Early-Onset Parkinson’s Could Be Starting Before Birth
A study from U.S.-based Cedars-Sinai research teams has identified mechanisms for young-onset Parkinson’s to before birth, while also showcasing a drug that might potentially help correct abnormalities.
About 10% of all people with Parkinson’s are diagnosed between the ages of 21-50. In this case, they are classified as having early or young-onset Parkinson’s (YOPD).
Time Travel through Stem Cells
To conduct the research study, special stem cells were generated, known as induced pluripotent stem cells (iPSCs), from the cells of patients with early-onset Parkinson's.
iPSCs can give researchers a crucial window to look “back in time” by converting adult cells to a primitive embryonic state.
Parkinson’s affects the part of our brain that produces the chemical dopamine. Dopamine contributes to feelings of satisfaction and our ability to be attentive. The chemical gives us control over the movements our body makes - hence the involuntary shaking of limbs from some people who have Parkinson’s.
In particular, a protein found in our brain called alpha-synuclein regulates the release of dopamine. For reasons that we do not quite understand, however, this protein clumps together and becomes toxic. The resulting brain cell damage leads to a host of neurodegenerative diseases, including Parkinson’s and other Parkinsonism conditions.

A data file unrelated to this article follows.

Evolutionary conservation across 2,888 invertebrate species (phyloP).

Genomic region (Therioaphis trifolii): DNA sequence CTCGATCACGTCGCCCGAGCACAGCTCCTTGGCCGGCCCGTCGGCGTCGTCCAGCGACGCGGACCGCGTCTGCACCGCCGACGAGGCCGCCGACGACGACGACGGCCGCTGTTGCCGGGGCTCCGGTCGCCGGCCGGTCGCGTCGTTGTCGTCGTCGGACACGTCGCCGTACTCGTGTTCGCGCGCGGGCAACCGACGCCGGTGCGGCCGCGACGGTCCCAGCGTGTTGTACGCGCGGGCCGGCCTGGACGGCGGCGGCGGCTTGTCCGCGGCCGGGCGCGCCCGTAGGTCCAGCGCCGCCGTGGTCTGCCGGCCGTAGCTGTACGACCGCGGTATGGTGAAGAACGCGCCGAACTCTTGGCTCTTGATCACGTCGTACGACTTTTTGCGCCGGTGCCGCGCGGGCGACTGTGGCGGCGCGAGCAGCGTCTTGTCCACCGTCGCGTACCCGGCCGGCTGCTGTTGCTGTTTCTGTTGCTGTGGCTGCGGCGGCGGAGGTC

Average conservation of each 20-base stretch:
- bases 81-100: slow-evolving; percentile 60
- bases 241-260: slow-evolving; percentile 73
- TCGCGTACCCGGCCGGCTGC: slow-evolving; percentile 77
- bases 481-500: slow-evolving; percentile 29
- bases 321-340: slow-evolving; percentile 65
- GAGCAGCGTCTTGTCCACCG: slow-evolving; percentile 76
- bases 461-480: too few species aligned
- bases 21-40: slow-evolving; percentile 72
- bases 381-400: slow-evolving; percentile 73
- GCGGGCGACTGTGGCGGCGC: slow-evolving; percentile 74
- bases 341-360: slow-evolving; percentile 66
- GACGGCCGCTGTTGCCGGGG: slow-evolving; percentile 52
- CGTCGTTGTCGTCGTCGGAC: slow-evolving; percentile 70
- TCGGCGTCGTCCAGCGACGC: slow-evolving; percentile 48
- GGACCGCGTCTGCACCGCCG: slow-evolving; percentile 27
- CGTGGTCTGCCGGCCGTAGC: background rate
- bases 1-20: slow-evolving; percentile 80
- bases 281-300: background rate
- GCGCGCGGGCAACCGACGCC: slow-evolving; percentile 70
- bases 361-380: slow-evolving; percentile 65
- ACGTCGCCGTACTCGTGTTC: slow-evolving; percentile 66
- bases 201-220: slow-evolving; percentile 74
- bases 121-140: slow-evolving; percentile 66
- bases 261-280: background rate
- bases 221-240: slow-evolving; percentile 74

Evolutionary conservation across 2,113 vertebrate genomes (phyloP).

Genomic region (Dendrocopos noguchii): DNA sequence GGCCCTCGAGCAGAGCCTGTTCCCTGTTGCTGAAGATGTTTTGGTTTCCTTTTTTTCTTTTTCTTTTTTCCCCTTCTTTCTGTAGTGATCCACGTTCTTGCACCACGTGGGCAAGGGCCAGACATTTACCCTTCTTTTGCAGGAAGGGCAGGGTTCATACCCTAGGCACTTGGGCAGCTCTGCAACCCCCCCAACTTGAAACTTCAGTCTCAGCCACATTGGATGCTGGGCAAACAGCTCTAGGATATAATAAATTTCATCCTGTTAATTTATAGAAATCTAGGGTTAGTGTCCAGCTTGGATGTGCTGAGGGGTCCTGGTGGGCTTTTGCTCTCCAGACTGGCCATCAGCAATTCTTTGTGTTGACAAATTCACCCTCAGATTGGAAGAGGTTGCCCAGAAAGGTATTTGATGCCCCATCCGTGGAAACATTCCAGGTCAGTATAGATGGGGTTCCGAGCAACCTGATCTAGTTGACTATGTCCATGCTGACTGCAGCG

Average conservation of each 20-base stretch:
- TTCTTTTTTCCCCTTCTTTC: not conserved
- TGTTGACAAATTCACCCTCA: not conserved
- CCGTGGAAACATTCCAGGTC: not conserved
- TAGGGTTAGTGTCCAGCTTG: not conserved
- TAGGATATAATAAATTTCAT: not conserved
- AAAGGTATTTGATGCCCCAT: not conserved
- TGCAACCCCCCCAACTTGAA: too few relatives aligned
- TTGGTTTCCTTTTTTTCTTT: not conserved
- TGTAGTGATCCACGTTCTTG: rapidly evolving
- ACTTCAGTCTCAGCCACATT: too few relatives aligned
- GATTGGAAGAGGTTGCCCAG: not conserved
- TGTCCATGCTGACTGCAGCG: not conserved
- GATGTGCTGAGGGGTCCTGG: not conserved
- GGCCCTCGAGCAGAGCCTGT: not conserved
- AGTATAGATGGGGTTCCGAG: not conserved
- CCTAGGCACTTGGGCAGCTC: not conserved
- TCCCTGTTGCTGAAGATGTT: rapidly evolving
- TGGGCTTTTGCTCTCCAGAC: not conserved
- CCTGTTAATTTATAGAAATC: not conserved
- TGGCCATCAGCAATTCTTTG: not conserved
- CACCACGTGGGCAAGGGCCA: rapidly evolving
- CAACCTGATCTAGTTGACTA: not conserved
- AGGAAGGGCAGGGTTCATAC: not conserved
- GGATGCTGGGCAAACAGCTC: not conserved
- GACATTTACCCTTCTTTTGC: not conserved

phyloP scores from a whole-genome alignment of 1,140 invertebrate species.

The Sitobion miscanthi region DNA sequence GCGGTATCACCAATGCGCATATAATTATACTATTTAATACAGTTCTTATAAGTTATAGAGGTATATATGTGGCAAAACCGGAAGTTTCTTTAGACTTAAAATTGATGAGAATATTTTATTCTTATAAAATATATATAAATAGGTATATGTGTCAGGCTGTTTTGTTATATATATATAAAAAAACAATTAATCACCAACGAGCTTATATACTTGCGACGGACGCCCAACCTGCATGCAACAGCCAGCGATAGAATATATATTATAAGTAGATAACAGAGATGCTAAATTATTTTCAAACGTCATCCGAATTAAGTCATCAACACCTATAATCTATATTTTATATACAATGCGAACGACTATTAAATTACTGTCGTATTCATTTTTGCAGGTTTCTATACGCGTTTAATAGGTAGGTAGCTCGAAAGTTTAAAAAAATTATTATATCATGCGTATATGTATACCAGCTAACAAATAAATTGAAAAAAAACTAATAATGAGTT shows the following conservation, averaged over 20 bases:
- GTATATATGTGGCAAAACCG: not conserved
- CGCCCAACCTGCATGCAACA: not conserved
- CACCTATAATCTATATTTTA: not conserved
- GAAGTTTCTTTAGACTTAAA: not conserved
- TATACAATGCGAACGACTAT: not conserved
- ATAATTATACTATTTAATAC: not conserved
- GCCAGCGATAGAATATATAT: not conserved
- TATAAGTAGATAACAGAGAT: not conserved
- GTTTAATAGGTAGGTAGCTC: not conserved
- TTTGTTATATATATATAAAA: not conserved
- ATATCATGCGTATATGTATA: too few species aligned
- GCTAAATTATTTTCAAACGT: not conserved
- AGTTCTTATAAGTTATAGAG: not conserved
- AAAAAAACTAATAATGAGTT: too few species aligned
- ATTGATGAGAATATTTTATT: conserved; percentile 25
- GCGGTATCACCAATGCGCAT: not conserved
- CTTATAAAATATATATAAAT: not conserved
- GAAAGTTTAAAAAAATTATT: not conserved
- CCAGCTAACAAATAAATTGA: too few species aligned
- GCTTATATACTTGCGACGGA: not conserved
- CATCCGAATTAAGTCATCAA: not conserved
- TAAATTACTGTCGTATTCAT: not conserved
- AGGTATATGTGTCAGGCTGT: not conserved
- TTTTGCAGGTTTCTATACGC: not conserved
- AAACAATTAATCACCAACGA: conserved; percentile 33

Cedars-Sinai researchers inspected how dopamine neurons might have functioned from the very start of the life of people who were later diagnosed with YOPD.
Two key abnormalities were reported by the researchers, including the accumulation of the alpha-synuclein protein as well as malfunctioning lysosomes.
Lysosomes are cell structures that act as 'trash cans' for the cell to break down and dispose of proteins. Researchers believe that their malfunctioning could be causing alpha-synuclein to build-up.
Another abnormality found was the presence of elevated levels of an enzyme called protein kinase C. However, the role of active versions of this enzyme in Parkinson’s is not yet clear.
"It appears that dopamine neurons in these individuals may continue to mishandle α-synuclein over a period of 20 or 30 years, causing Parkinson's symptoms to emerge", said a senior study author, Clive Svendsen.
Exploring a Skin Cancer Drug
The researchers from Cedars-Sinai Medical Center also mentioned that they are investigating an FDA-approved skin cancer drug called PEP005, which is an agonist of the protein kinase C enzyme mentioned above.
Researchers believe the drug might help correct abnormalities by reducing elevated levels of the alpha-synuclein protein.
This research provides hope that through early detection and action, the condition could be prevented in at-risk individuals.